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In this consumer and disposable age there is still something strong and immutable about a cemetery. They are, in a sense, remarkable places where the deceased have a permanent residence although, for them, time is frozen.
Row upon row of headstones are neatly divided by manicured lawns and paths producing an impressive degree of uniformity and dignity. Some headstones have a tired and worn appearance while graves of more recent origin are often covered with fresh flowers and varieties of ornament, being displays of genuine warmth and affection showing loved ones are not forgotten.
Inscriptions on headstones tell stories, albeit brief, and are a tribute to the skill and care of stonemasons.
There is always particular sadness where lives have been cut short, particularly in those times when infant mortality was high and where many died from childhood diseases. The veterans of wars are remembered for their contributions in protecting our freedoms. It is always interesting to note the ages of family members and try to sense what their lives might have been like.
In more religious times, death was thought to be the precursor to an everlasting life and some headstones have biblical references alluding to that. These sentiments are captured by John Donne in his poem written in 1609 where he debunks the idea that death is something to fear and in the final two lines states:
"One short sleepe past, wee wake eternally
And death shall be no more; death, thou shalt die."
Dunedin is well-served with cemeteries and the Northern and Southern cemeteries are the resting place of many of Dunedin's early settlers and pioneers.
The Andersons Bay cemetery is the largest in Dunedin and its main burial site from the early 19th century until the 1980s. It is situated on a rocky promontory with stunning coastal vistas and surrounded by the beautiful Chisholm Park links golf course.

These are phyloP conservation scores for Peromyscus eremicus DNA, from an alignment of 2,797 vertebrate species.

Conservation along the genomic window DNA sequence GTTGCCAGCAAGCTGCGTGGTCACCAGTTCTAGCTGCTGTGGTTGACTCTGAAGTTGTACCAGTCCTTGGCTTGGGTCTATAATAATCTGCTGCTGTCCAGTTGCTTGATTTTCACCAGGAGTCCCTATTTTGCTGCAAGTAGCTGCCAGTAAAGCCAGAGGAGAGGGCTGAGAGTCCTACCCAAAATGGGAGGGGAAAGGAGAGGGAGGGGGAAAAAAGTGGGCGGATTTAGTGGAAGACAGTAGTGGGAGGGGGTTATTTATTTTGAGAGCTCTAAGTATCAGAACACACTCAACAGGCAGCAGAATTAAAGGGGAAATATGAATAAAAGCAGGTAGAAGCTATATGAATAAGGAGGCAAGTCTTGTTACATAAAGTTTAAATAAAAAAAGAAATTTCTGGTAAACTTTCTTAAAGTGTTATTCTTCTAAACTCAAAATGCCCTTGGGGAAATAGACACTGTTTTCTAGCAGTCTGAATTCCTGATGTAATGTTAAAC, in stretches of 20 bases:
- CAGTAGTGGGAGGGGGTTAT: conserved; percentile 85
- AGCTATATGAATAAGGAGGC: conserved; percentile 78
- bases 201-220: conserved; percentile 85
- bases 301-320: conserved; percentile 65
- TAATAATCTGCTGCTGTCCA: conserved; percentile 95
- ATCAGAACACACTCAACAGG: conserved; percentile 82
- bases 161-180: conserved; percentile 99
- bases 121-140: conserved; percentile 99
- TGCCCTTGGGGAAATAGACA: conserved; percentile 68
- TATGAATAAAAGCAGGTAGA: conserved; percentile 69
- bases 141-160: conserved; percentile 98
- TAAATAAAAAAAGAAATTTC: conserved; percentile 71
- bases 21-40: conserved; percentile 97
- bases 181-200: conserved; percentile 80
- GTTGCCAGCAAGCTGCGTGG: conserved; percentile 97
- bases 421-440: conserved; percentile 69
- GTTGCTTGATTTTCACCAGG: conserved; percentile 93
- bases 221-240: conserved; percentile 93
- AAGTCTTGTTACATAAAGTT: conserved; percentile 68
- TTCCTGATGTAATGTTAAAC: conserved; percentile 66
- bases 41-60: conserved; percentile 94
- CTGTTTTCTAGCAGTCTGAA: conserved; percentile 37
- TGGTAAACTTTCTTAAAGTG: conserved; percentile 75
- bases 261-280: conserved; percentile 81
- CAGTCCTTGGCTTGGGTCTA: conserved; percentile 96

Its southern slopes are also the resting place for some of my forebears, including paternal grandparents, both of whom were born in Scotland, several aunts and a cousin.
The Scots, with their frugality and strong work ethic, laid the foundation for Dunedin's early success. They had an impressive understanding of the value of education and were prominent in the establishment of the University of Otago, which is celebrating its 150th year.
Whenever I tee off from the third hole at Chisholm, there is always the sense of a silent but nonetheless attentive gallery looking down but perhaps wondering about this particular golfer's technique! There is, too, the memory of a perpetually smiling great-aunt who always provided wonderful afternoon teas and the most delectable truffles. My maternal Irish grandparents, buried in the far west of Ireland, are also part of the continuum of our family story.
A cemetery is not a dull, bleak or sad place. It is part of history. It illuminates our past and helps inform the present.
Here families are connected across the generations, a quiet space to pause and reflect on our own mortality.
- Joss Miller is a retired Dunedin lawyer.